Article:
Similarly, if your question is whether there's a set of actions that will dominant regardless of your opponent's actions, the answer is probably not (though it's plausible in games where the cards allow minimal player interaction). Rather, the dominant strategy will be some table of actions conditioned on both your opponent's actions and your knowledge of the state of your deck.



Eh, every game is solvable. I think solvable in this context should mean "solvable in a reasonable amount of time during a game", which is still vague but a decent general guideline.
If the best strategy was always smithybot every time Smithy was out, I'd call the game solvable. If I had some sort of strategy tier like:
1. Chapel + lab 2. Witch + throne room 3. Workshop + gardens 4. Smithybot 5. Big money
and I could just go down the list to pick the topranked one that was out, with say 20 strategies, then I'd call the game solvable.
If attacks and other kingdom cards that are out create a lot of ifs, but the first three strategies are always dominant (except against each other), then I'd probably call the game solvable... with a but.
Beyond that, I don't know.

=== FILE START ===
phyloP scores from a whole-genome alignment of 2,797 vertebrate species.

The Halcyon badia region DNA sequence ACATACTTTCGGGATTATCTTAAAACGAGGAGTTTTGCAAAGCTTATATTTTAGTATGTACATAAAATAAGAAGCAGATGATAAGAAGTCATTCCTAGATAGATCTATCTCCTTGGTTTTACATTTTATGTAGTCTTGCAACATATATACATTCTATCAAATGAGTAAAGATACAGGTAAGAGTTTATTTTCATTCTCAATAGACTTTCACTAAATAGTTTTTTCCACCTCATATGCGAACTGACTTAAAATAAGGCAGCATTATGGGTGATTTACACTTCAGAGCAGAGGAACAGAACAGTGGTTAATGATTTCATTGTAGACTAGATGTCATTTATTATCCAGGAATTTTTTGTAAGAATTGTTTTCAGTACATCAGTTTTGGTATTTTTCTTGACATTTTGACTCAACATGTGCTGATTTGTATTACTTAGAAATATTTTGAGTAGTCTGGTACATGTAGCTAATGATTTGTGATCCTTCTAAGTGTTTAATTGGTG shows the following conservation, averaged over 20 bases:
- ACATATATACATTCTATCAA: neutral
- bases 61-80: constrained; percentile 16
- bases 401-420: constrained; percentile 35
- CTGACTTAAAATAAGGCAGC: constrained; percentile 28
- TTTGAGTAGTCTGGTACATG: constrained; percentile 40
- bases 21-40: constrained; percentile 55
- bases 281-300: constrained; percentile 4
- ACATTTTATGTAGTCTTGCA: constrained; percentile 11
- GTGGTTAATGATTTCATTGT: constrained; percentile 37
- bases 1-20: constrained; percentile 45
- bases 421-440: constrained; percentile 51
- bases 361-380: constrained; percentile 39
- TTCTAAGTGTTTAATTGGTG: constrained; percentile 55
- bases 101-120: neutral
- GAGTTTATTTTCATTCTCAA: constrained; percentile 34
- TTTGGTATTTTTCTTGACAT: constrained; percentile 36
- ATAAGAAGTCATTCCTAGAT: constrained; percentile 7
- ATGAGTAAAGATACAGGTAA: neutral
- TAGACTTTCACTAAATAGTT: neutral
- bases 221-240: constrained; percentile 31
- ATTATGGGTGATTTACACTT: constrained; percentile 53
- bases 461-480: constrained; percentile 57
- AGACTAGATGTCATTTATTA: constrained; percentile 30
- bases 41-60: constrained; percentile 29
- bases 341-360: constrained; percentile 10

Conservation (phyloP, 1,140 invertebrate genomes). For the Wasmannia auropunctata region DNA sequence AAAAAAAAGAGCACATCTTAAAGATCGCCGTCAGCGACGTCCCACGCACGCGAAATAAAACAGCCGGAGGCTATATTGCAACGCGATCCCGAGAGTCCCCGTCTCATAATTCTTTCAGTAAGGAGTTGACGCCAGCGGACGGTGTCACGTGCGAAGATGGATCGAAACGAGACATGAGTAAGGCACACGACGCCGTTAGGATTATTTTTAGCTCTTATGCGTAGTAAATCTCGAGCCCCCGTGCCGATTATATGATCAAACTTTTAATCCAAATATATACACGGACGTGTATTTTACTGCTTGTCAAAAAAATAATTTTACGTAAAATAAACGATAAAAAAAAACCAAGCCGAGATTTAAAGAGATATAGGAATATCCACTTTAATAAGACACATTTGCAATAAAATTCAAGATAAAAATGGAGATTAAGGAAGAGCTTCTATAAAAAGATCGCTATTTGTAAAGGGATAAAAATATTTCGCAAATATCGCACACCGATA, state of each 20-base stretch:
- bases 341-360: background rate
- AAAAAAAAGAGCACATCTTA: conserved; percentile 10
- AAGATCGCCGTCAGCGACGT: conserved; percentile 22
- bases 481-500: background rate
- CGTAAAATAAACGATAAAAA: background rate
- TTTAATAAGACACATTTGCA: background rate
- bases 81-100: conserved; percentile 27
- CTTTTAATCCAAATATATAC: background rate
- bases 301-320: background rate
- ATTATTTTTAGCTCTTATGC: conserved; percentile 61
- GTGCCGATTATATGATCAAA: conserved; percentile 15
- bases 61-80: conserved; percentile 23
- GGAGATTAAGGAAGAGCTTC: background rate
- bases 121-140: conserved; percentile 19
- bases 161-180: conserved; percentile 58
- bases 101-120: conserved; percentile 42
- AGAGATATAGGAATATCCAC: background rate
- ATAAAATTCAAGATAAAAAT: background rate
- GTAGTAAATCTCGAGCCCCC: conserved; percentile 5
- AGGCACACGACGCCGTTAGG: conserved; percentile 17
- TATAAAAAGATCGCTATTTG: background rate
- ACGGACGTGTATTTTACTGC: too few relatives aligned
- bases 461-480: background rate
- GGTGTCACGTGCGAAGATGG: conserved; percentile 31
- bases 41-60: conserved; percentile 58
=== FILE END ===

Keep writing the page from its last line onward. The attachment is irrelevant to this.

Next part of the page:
Brad Weage
United States Atlanta Georgia

I too would be much more comfortable with the third question if it was worded more like "what kingdom cards are most likely to end up in the winning deck"  as opposed to which get "bought". But that may be just as big a distortion. You not only want to know what the final deck manifest is (including nonkingdoms), but you need a picture of when each type is getting added. It is likely that, based on an overview of good strategies, that "buying a province" is a more consitent part of a win than any one of the ten kingdoms.
I would also agree that the best strategy must shift based on how many players are involved, and shift if attack cards are involved. But I would go further and say, even without attack cards, the best strategy changes depending on what the other players are doing. If you are in a 4player game, and two players are pursuing a specific strategy (and look likely to continue doing so) the lineofattack that may give you the best chance of winning may not be anything like the best general strategy. Even in something as simple as TicTacToe, if you are playing against a bad player, you increase your chance to win if you play "wrong". For Dominion, I don't see that there must be a "single best strategy" that is statistically better than all others. There might be a very complex tree that defines the best move to make at every point, taking into account everything every other player has done, and what cards you have in hand and have already seen/positioned/discarded. But that seems like a rather complex concept to which to apply a "highlevel" term like "strategy" or even "a line of play".